A lot of people flocked to theaters for the film version of Angels and Demons on its second day here in the Philippines. It would seem that Dan Brown’s stories have interested readers and viewers since the days of The Da Vinci Code, both novel and film. Unlike with The Da Vinci Code, Angels and Demons wasn’t able to draw in a box office number in the first two days. I remember on the third day of The Da Vinci Code, it was difficult getting inside the theater due to the large crowd that was trying to get in for better seats. Every corner of the cinema was full. The response for Angels and Demons, was good, but nothing compared to that brought about by The Da Vinci Code. Blame it, maybe, on the economic crisis, the A H1N1 flu, and the lessened criticism by the Catholic Church that could spark the public’s attention. However, Angels and Demons is definitely more entertaining than its precursor.
Anyway, for those who haven’t read the book or seen the movie yet, here’s a short gist: Angels and Demons is set at a time of the Pope’s death, and the synthesis of antimatter which is, accordingly, a substance made in The Creation and a key that could bridge the gap between religion and science. A potent energy source, the discovered antimatter is suspended in a canister because if it would come in contact with matter, the result would be an explosion big enough to eradicate an entire country, much like an A-bomb. Now, along with these events is the emergence of the Illuminati (an ancient brotherhood devoted to “enlightenment”) with a plot of retribution against the Catholic Church. Their plan? Kidnapping four preferati (“favorites” for the vacant seat of the Pope), killing them every hour starting at 8:00PM at the unknown “altars of science” located around the Vatican, then detonating a canister of antimatter hidden somewhere around the Vatican at 12:00MN, thus wiping out the whole of Vatican City including its churches, religious artifacts and statues, and religious people. Apparently, the four “altars of science” form a trail leading to a bigger vault, where possibly, the antimatter is hidden. The adventure would be in discovering and getting to the four altars first before the killings, then retrieving the antimatter before downtime at midnight. The discovery of this trail lies in the interpretation of the clues, symbols, historical passages, and statues around Vatican City. This interpretation is where Robert Langdon (Tom Hanks), a professor of religious symbology and iconology (and the story’s protagonist) comes in.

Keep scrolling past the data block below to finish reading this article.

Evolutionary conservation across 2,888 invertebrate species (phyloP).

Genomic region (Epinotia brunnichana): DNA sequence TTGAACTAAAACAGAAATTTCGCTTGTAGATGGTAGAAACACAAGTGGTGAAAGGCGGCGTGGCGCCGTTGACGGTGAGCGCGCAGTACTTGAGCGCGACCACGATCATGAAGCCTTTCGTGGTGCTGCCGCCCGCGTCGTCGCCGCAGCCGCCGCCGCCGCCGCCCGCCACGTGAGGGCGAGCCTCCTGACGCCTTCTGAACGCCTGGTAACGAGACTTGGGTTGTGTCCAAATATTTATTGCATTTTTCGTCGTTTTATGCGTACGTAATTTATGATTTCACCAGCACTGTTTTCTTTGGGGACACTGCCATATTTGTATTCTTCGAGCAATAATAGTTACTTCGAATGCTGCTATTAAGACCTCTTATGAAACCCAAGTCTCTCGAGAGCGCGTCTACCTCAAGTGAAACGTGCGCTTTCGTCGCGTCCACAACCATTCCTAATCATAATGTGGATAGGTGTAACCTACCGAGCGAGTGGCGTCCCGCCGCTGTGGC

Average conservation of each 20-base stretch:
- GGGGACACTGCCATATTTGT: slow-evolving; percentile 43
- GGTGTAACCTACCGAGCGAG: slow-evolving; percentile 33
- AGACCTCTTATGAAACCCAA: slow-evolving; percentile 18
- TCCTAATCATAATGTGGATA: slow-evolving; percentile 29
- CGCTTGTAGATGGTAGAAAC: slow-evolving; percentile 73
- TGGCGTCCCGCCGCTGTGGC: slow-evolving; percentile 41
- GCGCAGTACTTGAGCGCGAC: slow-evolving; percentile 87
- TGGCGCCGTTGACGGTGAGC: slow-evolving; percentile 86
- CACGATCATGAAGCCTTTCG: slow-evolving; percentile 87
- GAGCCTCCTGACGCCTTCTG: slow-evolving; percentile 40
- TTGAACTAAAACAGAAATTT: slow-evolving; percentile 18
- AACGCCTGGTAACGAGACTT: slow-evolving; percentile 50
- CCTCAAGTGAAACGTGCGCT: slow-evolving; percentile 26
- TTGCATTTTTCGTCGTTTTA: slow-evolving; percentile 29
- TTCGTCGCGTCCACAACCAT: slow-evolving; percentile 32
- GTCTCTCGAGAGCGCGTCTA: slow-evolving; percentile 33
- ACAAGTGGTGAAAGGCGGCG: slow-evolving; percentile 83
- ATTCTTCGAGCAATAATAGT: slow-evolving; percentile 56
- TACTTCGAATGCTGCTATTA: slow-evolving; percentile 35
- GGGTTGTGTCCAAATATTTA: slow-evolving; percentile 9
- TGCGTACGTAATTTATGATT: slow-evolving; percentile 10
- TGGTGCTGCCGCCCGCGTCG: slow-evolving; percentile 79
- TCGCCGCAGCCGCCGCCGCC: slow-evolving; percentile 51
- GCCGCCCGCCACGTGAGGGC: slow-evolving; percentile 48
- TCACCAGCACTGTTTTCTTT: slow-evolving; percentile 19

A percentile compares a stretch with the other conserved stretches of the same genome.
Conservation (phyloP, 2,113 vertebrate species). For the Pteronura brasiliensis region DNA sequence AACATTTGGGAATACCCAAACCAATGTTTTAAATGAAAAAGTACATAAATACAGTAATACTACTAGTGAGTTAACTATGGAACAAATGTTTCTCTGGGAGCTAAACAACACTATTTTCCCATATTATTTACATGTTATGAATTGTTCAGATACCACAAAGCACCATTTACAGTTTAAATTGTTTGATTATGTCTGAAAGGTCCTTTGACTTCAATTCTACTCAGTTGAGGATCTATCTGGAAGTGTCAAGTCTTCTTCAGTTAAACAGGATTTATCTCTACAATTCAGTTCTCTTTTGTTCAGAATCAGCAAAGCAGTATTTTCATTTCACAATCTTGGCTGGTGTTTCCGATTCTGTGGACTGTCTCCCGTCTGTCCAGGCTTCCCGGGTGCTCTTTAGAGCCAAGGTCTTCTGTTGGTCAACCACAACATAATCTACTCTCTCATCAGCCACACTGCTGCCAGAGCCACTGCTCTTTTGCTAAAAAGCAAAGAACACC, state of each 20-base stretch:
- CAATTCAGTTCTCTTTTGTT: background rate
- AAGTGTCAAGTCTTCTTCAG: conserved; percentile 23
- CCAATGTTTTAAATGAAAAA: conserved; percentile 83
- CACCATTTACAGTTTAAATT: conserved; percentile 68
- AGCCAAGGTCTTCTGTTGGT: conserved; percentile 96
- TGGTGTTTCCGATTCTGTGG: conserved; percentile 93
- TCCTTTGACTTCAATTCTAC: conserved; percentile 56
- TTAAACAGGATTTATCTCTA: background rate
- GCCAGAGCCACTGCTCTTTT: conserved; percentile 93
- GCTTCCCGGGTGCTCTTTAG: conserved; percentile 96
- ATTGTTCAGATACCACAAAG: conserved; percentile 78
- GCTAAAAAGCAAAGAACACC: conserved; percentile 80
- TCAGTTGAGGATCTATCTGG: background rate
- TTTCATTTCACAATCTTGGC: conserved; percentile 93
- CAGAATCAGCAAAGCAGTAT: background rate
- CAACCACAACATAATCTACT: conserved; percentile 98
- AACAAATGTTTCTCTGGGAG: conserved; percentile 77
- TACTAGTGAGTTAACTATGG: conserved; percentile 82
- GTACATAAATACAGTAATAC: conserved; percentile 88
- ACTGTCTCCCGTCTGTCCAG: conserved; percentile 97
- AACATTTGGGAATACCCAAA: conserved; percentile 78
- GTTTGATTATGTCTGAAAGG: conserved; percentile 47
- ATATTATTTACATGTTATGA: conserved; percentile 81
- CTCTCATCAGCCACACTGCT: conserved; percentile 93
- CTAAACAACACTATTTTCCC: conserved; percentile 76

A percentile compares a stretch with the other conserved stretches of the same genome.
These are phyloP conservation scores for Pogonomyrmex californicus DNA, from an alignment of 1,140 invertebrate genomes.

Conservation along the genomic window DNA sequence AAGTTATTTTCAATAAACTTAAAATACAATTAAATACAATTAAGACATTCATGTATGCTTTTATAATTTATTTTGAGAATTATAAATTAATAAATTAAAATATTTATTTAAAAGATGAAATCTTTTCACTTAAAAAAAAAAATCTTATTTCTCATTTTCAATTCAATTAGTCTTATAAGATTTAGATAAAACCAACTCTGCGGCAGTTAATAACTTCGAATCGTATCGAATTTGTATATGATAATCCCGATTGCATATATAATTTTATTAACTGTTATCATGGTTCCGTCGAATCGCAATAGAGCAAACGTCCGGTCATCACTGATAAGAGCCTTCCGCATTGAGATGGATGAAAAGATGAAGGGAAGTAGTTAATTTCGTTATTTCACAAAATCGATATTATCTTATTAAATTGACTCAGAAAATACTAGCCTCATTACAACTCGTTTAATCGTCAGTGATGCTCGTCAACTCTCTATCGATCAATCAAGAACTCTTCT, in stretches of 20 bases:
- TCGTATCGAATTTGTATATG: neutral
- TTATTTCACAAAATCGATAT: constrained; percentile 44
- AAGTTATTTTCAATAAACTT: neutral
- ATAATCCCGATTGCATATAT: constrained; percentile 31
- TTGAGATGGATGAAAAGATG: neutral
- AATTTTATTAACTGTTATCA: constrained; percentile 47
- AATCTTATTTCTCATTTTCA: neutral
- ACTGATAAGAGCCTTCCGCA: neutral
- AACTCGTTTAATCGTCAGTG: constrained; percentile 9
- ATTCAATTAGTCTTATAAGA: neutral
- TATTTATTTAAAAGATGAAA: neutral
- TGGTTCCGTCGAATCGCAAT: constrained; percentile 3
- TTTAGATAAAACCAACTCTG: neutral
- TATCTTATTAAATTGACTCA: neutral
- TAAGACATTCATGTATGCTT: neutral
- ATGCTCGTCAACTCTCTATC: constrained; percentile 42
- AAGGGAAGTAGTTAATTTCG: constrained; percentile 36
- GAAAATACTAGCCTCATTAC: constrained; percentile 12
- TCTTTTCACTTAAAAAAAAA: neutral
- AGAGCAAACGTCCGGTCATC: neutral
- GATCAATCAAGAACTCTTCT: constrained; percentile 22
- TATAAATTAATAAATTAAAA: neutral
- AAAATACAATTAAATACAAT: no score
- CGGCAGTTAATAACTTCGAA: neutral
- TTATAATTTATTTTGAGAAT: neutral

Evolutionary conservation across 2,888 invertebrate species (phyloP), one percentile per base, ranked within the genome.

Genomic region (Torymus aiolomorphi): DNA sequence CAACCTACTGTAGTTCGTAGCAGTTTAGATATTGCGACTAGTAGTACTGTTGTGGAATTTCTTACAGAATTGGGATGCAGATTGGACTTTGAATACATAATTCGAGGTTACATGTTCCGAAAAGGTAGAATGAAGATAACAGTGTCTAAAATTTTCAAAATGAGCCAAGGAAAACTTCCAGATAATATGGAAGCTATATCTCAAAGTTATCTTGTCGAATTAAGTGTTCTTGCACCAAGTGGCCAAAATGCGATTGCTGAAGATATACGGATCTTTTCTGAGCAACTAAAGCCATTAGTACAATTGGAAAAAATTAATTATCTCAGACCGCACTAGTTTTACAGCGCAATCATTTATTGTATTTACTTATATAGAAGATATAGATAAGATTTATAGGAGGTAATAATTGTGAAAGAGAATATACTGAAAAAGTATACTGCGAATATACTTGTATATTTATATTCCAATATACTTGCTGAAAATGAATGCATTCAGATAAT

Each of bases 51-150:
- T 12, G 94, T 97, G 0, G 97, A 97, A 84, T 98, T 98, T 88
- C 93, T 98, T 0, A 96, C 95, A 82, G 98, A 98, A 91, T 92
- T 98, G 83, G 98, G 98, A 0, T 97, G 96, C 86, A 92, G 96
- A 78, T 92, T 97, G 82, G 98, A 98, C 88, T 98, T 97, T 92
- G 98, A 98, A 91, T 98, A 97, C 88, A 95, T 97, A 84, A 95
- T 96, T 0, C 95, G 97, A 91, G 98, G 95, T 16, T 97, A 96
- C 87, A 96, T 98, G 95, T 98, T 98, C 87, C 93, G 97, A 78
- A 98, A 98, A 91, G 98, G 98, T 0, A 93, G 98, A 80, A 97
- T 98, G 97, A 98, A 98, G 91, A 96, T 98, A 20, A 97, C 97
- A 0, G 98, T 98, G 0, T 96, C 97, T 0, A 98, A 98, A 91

We will destroy your four pillars.
We will brand your preferiti and sacrifice them on the altars of science,
Then bring your church down upon you. Vatican City will be consumed by light,
A shining star at the end of the Path of Illumination.
–Mr. Gray’s (the unknown assassin) threat, Angels and Demons
The latest Langdon adventure on the big screen showcased the story faithfully from the novel, with some changes in the characters and places so as to make it realistically adept to the present world, and to decrease its already convoluted plot. All the scenes are exactly the same scenes I have thought of while reading the story (save for the changes, of course); like how the preferati were executed, the path that Langdon and Vittoria Vetra (Ayelet Zurer) went through, the words spoken by each character, the uniforms of the Swiss Guard, and the climactic stellar explosion created by the antimatter. There was one scene, that took me aback: smoking cardinals (because I never thought they would smoke). Also, there were changes that I thought shouldn’t have been done, like the fifth seal of the Illuminati: a symbol of crossed keys. In the novel, it was the combination of the first four seals (ambigrams bearing the words, “Earth”, “Air”, “Fire”, and “Water”), forming a diamond. It would have been remarkable seeing the fifth seal being revealed like in the original story. But anyway, the change was done for the story to proceed smoothly. Moreover, I thought that the explosion of the antimatter in the sky was a wonderful climax and that the story could just end there. The actual end was not that surprising (maybe because I have already read the book) but at least, due justice was rendered. I was glad one of the preferati was rescued in the film (and went on to become the Pope).
Angels and Demons was decently fast and full of engaging revelations. It possesses an ample amount of historical artifacts and beautiful sophisticated cinematography. Once the adventure starts, you’ll never get bored. I recommend reading the book first, nevertheless, because a first-timer to the story might not understand and enjoy it.